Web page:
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Inkle Band #6

Since I recently had a baby and didn’t feel much like playing with dyes, I decided to buy crochet thread online for this project.

I ordered copper. What I got was … a diluted washed-out faded copper. Also known as: tan.

I will probably end up re-dying this thread before I use it again, because I’m not really into the “pastel brown” class of colors. I like my browns to be boldly brown.

Anyway, as an experiment I combined peach and yellow threads for the pattern, to see if I could get a “rose gold” effect. It looks much better in real life, especially because looking at it from different angles subtlety changes whether pink or yellow is more dominate.

Not that fond of the photo — it doesn’t give the proper overall effect.

And the “copper” was supposed to be much darker for better contrast. XP

I used a historic Norwegian pattern for this band, which is very pretty.

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Princess Dress

Other people on the internet talk about turning woven bands into things like belts and dog leashes.

Me?

I cut mine up and used it to embellish a princess dress. XD

It actually went pretty smoothly. I did steam iron the woven band first to set the strings into place, and it didn’t unravel at all after I took the scissors to it.

It’s like a pretty custom ribbon!

Also, stencil+paint for the birds and flowers.

VERY princess-y.

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Inkle Loom Purple Flowers Pattern

I’m making this one for my baby who loves purple.

I dyed the warp cotton yarn myself, which is much softer and less of a strain on my hands than the popular crochet thread that’s in all the crafting stores (I also like it much better for lace crochet for the same reasons).

It’s kind of like magic to watch all of the individual threads come together into a woven pattern.

Maybe in the future, I’ll have to get myself a heddle loom.

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Christmas Stockings

You ever have those moments where you type up an introductory paragraph, then decide that it sounds too formulated and generic?

Probably just me.

I’ve been wanting to make personalized Christmas stockings for my babies for *awhile*, but never got around to it. I realized that this is the last Christmas that all of my children are going to have single-digit ages, so I decided that this year is THE year.

And yes, I am aware that I’m not using Christmas-themed fabric.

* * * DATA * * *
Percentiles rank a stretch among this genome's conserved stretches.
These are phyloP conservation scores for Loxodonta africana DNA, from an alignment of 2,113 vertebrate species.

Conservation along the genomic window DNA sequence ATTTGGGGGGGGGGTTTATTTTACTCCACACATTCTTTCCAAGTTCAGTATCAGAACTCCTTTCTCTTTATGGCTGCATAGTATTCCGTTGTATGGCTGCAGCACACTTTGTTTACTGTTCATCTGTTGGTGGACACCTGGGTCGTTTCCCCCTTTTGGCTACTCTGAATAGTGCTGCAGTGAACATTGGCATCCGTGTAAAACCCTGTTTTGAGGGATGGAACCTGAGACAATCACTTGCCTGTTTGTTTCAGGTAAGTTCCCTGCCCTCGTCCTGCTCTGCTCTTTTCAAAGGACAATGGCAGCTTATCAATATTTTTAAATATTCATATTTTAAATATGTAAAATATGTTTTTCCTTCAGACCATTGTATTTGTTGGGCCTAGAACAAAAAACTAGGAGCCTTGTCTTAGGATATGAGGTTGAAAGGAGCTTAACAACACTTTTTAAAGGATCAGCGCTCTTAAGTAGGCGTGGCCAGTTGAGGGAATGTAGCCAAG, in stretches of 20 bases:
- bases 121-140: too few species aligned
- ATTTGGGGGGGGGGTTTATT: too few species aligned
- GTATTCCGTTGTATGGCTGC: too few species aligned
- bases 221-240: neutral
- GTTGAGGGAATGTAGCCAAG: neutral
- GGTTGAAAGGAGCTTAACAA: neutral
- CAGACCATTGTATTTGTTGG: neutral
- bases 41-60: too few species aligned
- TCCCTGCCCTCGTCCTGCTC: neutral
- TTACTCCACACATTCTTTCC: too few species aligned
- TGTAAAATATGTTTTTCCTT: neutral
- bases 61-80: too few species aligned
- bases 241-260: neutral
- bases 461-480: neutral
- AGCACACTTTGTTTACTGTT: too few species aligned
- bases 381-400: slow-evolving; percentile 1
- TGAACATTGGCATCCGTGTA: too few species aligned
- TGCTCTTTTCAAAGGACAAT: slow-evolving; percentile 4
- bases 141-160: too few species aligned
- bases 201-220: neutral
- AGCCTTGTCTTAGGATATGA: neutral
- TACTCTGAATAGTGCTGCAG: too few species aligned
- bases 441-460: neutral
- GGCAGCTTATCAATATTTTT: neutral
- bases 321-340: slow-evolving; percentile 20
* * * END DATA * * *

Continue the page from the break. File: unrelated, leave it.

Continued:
Highlights include: using batting for the first time ever.

For some weird reason, most people are oblivious to the fact that not all sewing is equal. I specialize in making everyday dresses for women and girls, which has completely different criteria from, say, evening wear or lingerie. I have never done quilting before … and I’m not feeling remotely converted, lol.

Piecing the fabric together is simple enough (with squares, anyway), but OMG THAT BATTING. I purchased the “low loft” stuff, but it still seemed excessively thick, and it wanted to stick instead of letting me position it neatly.

At least I knew enough to use the walking foot that came with my sewing machine, which probably saved me a lot of grief with getting the layers sewn into place. I get the feeling that otherwise the batting would have instantly stretched out of shape, and turned the whole thing into a mess.

Next, the cuff, which is the personalized bit, so no sharing online.

About Me

Crochet Hanger Covers pattern

Truth be told, this post is more for the anecdote than a crochet pattern…

Once upon a time when I was little, my mom taught me how to crochet hanger covers.

The white was the first one I ever made, and the other was after I had gotten a little bit better at crochet. They originally had pompoms, but those got lost somewhere along the way. Wasn’t I so cute back then? I didn’t have the slightest clue how to control the yarn, lol.

And this is what I can do now:

The funny part is, my mom actually hates making hanger covers. She’s quit for good, and has absolutely no interest in ever picking it back up again. As for me, I love it, through and through. I like how pretty the hangers are, and how clothes don’t slip off of them while I’m rummaging through my closet.

Now, I believe that the wood hangers used to make these are no longer being manufactured. I got mine from ebay, and there are usually a few in thrift stores, but the general consensus is that no one knows where to get them anymore. But hey, with some basic woodworking skills, you could totally corner the market!

This is the variation of the vintage favorite pattern that’s been passed down through my family:

Size H hook
Worsted weight yarn

Make 2

Ch 58
dc in third chain from hook, 4 dc in same sp (5dc)

*skip 2 ch, sc, skip 2, 6dc* across. In final ch sp, 12dc around to other side. Continue pattern across the bottom, mirroring the top.

In the last space with 5 dc, make 6dc then sl st into top of ch2.

Creates 10 shells total.

Place wrong sides together, and slip stitch the top of the two pieces together. Slide hanger hook in between stitches in the center, then continue slip stitching across the bottom with the hanger inside.

Weave in ends

Decorate!

Pompoms are more traditional, but they also look beautiful with crocheted flowers. Leave tail ends to tie around the hanger hook, then weave them in.

About Me

Crochet Hangers and more

You’re a hard core loser if you don’t own at least a dozen of these bad boys.

Also, I’m kind of addicted to spinning yarn. I made the green meself (I bought the cream online a couple years ago for some project or other i dont remember).

The pattern can be found here.

Also, because I know that you’re dying of curiosity, I finished making this out of the pink and yellow roving: